However, the facts of Woodell and Campbell do not determine Mr. Johnson's claim since defendants here must demonstrate under the standards of Rule 12(c) that no forecast of evidence could entitle him to recover on his claim as alleged. In Stanback, the Court specifically held that an allegation of "mental anguish" was itself sufficient to allege "physical injury" in connection with a claim for emotional distress:
Although it is clear that plaintiff must show some physical injury resulting from the emotional disturbance caused by defendant's alleged conduct, given the broad interpretation of `physical injury' in our case law, we think her allegation that she suffered great mental anguish and anxiety is sufficient to permit her to go to trial upon the question of whether the great mental anguish and anxiety (which she alleges) has caused physical injury.
Stanback, 297 N.C. at 198-99, 254 S.E.2d at 623. While our Supreme Court later reversed itself in Dickens on requiring any proof of physical injury where the distress is intentionally inflicted, the Dickens Court approvingly referred to the Stanback holding quoted above. Dickens, 302 N.C. at 448, 276 S.E.2d at 332. While the Stanback Court judged allegations of emotional distress against a motion under Rule 12(b)(6), we note Mr. Johnson's allegations are judged with equal indulgence where the motion is characterized as one under Rule 12(c). Therefore we think the Stanback Court's reasoning on pleading "physical injury" is dispositive where the emotional distress is negligently inflicted.
As our Supreme Court has not rejected the physical injury requirement, we hold that Mr. Johnson's pleadings reveal no fact which would as a matter of law prohibit him from later more specifically forecasting or introducing evidence that his alleged mental distress resulted in the necessary physical injury. Cf. Crews v. Provident Finance Co., 271 N.C. 684, 690, 157 S.E.2d 381, 385 (1967) (recovery allowed when distress resulted in nervousness, angina and elevated blood pressure); Sparks v. Tennessee Mineral Products Corp., 212 N.C. 211, 212, 193 S.E. 31, 32 (1937) (recovery allowed where distress resulted in nervousness, weight loss, confinement in bed and other ailments); Kirby v. Jules Chain Stores Corp., 210 N.C. 808, 809, 188 S.E. 625, 625 (1936) (recovery allowed where distress resulted in illness, pain and premature delivery); see also Byrd, 58 N.C.L. Rev. at 467 (stating Court has never held physical injury must be contemporaneous). We therefore hold the father's complaint adequately alleged the element of physical injury required in order to avoid dismissal of his emotional distress claim on the pleadings.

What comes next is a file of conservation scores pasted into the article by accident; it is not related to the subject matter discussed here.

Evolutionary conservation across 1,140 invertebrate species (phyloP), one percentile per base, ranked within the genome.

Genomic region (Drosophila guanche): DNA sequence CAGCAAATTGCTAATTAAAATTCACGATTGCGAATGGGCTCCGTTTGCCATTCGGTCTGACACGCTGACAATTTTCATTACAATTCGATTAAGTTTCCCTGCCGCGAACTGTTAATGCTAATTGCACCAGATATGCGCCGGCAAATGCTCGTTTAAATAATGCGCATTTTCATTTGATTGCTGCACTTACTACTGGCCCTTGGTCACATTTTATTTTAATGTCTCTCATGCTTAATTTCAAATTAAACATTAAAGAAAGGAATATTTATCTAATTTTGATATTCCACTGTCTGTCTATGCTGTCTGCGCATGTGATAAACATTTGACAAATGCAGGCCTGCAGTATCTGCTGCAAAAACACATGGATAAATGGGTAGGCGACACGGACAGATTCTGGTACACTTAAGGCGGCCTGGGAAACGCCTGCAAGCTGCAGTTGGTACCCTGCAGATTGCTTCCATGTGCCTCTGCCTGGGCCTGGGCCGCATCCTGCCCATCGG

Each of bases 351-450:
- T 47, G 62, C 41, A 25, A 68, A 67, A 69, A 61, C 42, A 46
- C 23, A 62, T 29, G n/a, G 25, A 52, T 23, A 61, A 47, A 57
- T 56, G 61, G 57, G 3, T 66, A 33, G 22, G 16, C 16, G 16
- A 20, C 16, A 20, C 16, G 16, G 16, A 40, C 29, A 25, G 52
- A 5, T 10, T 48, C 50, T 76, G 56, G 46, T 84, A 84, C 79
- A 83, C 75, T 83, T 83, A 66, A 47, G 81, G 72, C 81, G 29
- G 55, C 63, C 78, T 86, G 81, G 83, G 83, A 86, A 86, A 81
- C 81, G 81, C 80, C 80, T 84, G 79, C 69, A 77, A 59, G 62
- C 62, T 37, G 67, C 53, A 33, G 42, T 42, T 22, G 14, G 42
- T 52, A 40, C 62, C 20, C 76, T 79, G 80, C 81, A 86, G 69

We next must determine if the father's alleged emotional distress arising from his concern for his son was so tenuous or remote as to be barred as a matter of public policy. In light of those limiting factors set forth earlier, we hold the father may proceed with proof of his emotional distress claim. First, the father's alleged damages were not as a matter of law so removed in time or location from the injuries to his wife and child that recovery should be barred as a matter of public policy: we specifically note that both plaintiffs were allegedly at the hospital when advised the fetus was dead and both allegedly "endured" Mrs. Johnson's induced labor. Second, we fail to see how "it would be too highly extraordinary" that defendants' allegedly causing this fetus's death would in turn cause the father's emotional distress: on the contrary this would seem to be the ordinary result of such negligence. Third, we cannot say as a matter of law that allowing the father's claim for emotional distress for the death of this child would place a burden on physicians any less reasonable than that already imposed with respect to the physician's treatment of the mother; nor should there be an increased possibility of fraudulent claims given the clearly traumatic circumstances of this case as well as the showing of physical injury required of the father. See Woodell, 78 N.C. App. at 232, 336 S.E.2d at 78 ("physical injury" requirement avoids multitude of suits for less serious distress).